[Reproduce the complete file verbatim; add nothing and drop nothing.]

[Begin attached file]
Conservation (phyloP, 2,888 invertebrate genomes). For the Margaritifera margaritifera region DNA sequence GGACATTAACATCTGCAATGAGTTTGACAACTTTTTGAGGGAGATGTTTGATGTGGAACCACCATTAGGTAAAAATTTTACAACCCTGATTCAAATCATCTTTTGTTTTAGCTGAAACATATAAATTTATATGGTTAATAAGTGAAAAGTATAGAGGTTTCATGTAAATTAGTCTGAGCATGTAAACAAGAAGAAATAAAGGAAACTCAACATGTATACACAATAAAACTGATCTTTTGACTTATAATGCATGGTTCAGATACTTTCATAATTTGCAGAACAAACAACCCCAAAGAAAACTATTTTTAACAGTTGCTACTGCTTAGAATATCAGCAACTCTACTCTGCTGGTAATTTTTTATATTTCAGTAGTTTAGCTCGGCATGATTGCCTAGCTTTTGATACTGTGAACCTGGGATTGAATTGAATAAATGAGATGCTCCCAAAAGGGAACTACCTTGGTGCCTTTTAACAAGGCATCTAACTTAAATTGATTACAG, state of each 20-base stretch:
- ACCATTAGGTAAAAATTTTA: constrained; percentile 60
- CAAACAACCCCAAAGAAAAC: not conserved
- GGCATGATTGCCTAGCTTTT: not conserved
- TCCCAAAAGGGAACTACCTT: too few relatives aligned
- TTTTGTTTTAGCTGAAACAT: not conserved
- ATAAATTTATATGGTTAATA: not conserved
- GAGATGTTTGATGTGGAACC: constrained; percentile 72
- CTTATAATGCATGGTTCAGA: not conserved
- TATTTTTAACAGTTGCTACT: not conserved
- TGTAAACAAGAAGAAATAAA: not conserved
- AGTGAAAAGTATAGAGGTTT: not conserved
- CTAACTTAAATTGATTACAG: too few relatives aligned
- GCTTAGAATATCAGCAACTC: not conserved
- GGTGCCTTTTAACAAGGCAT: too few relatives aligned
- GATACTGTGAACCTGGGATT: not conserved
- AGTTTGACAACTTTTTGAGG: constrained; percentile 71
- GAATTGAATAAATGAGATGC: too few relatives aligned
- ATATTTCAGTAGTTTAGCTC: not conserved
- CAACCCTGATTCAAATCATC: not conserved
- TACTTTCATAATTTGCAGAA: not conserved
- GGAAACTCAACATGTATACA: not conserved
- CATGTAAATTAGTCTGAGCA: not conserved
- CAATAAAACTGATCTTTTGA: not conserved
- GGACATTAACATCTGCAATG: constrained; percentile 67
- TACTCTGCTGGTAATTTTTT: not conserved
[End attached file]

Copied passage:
Conservation (phyloP, 2,888 invertebrate genomes). For the Margaritifera margaritifera region DNA sequence GGACATTAACATCTGCAATGAGTTTGACAACTTTTTGAGGGAGATGTTTGATGTGGAACCACCATTAGGTAAAAATTTTACAACCCTGATTCAAATCATCTTTTGTTTTAGCTGAAACATATAAATTTATATGGTTAATAAGTGAAAAGTATAGAGGTTTCATGTAAATTAGTCTGAGCATGTAAACAAGAAGAAATAAAGGAAACTCAACATGTATACACAATAAAACTGATCTTTTGACTTATAATGCATGGTTCAGATACTTTCATAATTTGCAGAACAAACAACCCCAAAGAAAACTATTTTTAACAGTTGCTACTGCTTAGAATATCAGCAACTCTACTCTGCTGGTAATTTTTTATATTTCAGTAGTTTAGCTCGGCATGATTGCCTAGCTTTTGATACTGTGAACCTGGGATTGAATTGAATAAATGAGATGCTCCCAAAAGGGAACTACCTTGGTGCCTTTTAACAAGGCATCTAACTTAAATTGATTACAG, state of each 20-base stretch:
- ACCATTAGGTAAAAATTTTA: constrained; percentile 60
- CAAACAACCCCAAAGAAAAC: not conserved
- GGCATGATTGCCTAGCTTTT: not conserved
- TCCCAAAAGGGAACTACCTT: too few relatives aligned
- TTTTGTTTTAGCTGAAACAT: not conserved
- ATAAATTTATATGGTTAATA: not conserved
- GAGATGTTTGATGTGGAACC: constrained; percentile 72
- CTTATAATGCATGGTTCAGA: not conserved
- TATTTTTAACAGTTGCTACT: not conserved
- TGTAAACAAGAAGAAATAAA: not conserved
- AGTGAAAAGTATAGAGGTTT: not conserved
- CTAACTTAAATTGATTACAG: too few relatives aligned
- GCTTAGAATATCAGCAACTC: not conserved
- GGTGCCTTTTAACAAGGCAT: too few relatives aligned
- GATACTGTGAACCTGGGATT: not conserved
- AGTTTGACAACTTTTTGAGG: constrained; percentile 71
- GAATTGAATAAATGAGATGC: too few relatives aligned
- ATATTTCAGTAGTTTAGCTC: not conserved
- CAACCCTGATTCAAATCATC: not conserved
- TACTTTCATAATTTGCAGAA: not conserved
- GGAAACTCAACATGTATACA: not conserved
- CATGTAAATTAGTCTGAGCA: not conserved
- CAATAAAACTGATCTTTTGA: not conserved
- GGACATTAACATCTGCAATG: constrained; percentile 67
- TACTCTGCTGGTAATTTTTT: not conserved